l Grant will not as yet justify me in embarking for Red River, though I am very anxious to operate in that direction. The moment I learned you were preparing for it, I sent a communication to Admiral Porter and dispatches to General Grant, at Chattanooga, asking him if he wanted me and Steele to co-operate with you against Shreveport, and I will have his answer in time, for you cannot do anything until Red River has twelve feet of water on the rapids at Alexandria. That will be from March tild to command all the troops in Louisiana, Arkansas, Mississippi, Missouri, Tennessee, Kentucky, Illinois and Ohio, yet it does not appear that his opinion in regard to the Red River expedition was ever asked. Grant had about that time gone to Chattanooga on a tour of inspection, and thought the Red River expedition of so little importance that he directed General Banks to send back A. J. Smith's command to Sherman after the 5th of May. General Grant was opposed to making any great effort to
Mississippi (United States) (search for this): chapter 44
n at all. After the fall of Vicksburg and Port Hudson, the Federals held both banks of the Mississippi, and gun-boats had access to its tributaries for at least a hundred miles into the heart of tand that the officers captured while shipping cotton to New Orleans from the west bank of the Mississippi were in the Confederate service, we are inclined to believe there would have been little diffthose under General Banks, so as to shorten the line of defence on the western side of the Mississippi River, and to establish a position within the State of Texas which should be permanently held, iom New Orleans. All he could expect to do was to hold several points on the west bank of the Mississippi, forage in West Louisiana, and prevent supplies from crossing the Mississippi from Texas, andor no orders, his command should not leave the fleet until they saw it safe through to the Mississippi River. Admiral Porter replied that he was not surprised to hear such news, as he had been antici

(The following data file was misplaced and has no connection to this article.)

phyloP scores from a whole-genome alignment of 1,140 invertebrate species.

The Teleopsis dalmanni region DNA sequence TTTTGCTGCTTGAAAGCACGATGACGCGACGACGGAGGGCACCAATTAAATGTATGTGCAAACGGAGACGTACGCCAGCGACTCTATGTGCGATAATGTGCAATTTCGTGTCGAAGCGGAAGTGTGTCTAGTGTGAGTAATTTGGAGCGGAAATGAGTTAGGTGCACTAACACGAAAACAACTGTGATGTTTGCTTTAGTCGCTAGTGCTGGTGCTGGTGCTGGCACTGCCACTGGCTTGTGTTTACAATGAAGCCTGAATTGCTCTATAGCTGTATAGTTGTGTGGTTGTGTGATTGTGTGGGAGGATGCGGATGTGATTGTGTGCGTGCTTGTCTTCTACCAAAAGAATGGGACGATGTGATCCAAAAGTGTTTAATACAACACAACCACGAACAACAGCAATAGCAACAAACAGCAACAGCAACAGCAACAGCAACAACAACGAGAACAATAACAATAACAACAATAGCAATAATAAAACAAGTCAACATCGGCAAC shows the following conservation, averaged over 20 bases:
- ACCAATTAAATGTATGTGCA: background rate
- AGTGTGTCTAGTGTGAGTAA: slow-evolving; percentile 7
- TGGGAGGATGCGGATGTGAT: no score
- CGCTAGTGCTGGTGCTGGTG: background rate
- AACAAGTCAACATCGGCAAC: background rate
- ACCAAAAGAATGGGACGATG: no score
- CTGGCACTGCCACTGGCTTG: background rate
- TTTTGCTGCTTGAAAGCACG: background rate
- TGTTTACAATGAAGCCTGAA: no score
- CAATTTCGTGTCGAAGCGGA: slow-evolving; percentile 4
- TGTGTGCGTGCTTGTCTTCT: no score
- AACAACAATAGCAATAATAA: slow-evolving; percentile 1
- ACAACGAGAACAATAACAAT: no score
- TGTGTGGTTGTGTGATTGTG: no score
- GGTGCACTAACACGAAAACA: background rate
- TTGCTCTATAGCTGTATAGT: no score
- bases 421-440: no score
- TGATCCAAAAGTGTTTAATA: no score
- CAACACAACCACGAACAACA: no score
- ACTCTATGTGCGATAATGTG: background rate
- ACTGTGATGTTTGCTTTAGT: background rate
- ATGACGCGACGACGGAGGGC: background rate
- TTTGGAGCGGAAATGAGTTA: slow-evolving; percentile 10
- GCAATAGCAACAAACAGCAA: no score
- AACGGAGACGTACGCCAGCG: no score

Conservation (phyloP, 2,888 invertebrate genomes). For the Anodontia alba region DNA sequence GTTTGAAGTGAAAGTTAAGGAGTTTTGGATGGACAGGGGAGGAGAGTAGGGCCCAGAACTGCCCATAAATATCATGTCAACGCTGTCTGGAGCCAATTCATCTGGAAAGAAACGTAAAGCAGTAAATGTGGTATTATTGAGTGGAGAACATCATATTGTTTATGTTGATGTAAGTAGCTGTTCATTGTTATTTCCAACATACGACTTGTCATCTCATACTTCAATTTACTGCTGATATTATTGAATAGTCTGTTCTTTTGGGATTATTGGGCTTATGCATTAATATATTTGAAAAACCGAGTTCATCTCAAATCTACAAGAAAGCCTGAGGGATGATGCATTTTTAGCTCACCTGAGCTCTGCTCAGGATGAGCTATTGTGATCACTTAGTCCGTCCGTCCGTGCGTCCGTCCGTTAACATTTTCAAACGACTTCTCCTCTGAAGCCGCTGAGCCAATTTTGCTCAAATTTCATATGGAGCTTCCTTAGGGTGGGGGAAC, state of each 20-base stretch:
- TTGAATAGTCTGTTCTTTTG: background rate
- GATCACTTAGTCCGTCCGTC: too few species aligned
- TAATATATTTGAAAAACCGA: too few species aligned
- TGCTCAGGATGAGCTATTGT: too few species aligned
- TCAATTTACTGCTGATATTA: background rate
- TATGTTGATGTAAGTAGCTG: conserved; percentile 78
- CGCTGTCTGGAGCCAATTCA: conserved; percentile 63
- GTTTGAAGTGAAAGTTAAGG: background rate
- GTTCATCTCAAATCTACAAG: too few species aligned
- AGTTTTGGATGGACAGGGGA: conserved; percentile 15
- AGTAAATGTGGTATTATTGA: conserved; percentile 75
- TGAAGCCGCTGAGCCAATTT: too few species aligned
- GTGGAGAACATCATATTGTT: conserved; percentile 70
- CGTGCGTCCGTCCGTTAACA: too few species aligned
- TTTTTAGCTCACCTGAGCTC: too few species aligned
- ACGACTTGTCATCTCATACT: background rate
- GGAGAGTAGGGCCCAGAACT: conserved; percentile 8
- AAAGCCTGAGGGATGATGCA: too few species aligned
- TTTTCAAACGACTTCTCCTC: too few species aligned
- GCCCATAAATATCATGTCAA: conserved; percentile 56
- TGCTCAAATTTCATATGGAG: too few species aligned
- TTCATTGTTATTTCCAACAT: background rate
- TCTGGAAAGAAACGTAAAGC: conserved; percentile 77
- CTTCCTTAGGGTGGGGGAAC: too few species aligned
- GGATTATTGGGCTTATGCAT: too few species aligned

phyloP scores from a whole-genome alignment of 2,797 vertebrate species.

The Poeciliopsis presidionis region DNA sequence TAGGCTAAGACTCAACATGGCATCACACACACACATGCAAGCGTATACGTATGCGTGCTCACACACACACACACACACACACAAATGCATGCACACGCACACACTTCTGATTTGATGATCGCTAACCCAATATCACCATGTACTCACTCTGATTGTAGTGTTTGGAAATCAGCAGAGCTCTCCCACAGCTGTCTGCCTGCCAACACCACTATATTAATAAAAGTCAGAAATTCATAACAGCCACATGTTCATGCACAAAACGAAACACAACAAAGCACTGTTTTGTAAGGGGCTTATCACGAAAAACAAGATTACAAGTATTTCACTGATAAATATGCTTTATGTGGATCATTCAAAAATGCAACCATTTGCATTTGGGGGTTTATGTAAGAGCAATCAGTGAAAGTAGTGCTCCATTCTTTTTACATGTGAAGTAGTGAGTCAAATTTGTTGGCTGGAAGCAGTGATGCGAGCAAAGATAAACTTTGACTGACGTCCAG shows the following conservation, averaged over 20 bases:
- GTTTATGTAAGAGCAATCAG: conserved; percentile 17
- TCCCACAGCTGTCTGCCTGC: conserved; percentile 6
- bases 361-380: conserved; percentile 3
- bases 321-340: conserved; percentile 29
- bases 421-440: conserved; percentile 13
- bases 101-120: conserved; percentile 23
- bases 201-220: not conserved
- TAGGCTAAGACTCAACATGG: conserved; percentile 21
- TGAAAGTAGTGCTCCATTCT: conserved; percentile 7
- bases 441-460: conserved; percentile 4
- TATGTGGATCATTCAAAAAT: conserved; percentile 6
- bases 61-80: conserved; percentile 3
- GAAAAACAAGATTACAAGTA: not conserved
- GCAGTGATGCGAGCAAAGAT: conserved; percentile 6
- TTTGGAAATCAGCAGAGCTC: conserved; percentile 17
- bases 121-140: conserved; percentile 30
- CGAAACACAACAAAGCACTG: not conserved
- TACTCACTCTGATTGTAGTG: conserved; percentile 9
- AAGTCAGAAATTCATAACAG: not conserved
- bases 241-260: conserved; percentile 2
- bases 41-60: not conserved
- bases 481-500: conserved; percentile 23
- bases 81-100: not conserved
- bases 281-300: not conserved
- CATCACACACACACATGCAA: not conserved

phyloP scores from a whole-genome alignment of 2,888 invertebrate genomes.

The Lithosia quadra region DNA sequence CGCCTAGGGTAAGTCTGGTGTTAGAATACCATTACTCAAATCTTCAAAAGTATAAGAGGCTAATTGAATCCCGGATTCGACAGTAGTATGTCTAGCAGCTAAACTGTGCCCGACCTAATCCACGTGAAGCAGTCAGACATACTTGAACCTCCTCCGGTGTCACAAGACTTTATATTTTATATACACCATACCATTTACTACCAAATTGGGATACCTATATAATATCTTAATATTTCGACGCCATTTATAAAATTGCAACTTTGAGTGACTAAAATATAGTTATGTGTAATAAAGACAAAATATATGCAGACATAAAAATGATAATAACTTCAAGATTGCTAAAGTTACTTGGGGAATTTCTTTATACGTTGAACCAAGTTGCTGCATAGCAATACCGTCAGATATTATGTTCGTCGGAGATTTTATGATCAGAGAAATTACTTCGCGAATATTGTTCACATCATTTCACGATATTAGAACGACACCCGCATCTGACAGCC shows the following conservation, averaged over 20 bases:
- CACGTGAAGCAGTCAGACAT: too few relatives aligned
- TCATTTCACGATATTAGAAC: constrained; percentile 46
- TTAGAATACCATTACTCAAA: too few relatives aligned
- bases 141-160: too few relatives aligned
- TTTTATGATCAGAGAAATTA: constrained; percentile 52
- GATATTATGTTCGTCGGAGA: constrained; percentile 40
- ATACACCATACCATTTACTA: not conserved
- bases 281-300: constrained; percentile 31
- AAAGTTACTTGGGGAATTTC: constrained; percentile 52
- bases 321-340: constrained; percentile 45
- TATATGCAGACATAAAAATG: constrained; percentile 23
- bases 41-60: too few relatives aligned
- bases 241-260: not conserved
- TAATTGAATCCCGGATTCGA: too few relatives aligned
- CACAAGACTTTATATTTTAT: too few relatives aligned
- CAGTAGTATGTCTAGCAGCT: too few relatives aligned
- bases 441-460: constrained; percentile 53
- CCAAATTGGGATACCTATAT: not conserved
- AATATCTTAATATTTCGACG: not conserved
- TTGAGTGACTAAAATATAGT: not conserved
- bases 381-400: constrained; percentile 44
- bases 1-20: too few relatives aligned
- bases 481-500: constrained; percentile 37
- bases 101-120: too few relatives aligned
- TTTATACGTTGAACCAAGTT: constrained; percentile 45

Camden, S. C. (South Carolina, United States) (search for this): chapter 44
between the Black and Washita rivers, from Red River to Monroe, numbering 6,000; while Price, with two heavy divisions of infantry, estimated at 5,000, and a large cavalry force, estimated at from 7,000 to 10,000, held the country from Monroe to Camden and Arkadelphia, confronting Steele. Magruder could spare 10,000 of his force to resist an attack from the east, leaving his fortifications well garrisoned on the coast, while Price could furnish at least an additional 5,000 from the north, makices of Galveston Bay, Sabine Pass, and Sabine River; Fort De Russy, a formidable work, located three miles from Marksville, for the defence of the Red River, and extensive and formidable works at Trinity, the junction of the Tensas and Washita at Camden, commanding approaches from the north. To meet these forces of the enemy it was proposed to concentrate, in some general plan of operations, 15,000 of the troops under command of General Steele, a detachment of 10,000 from the command of Gener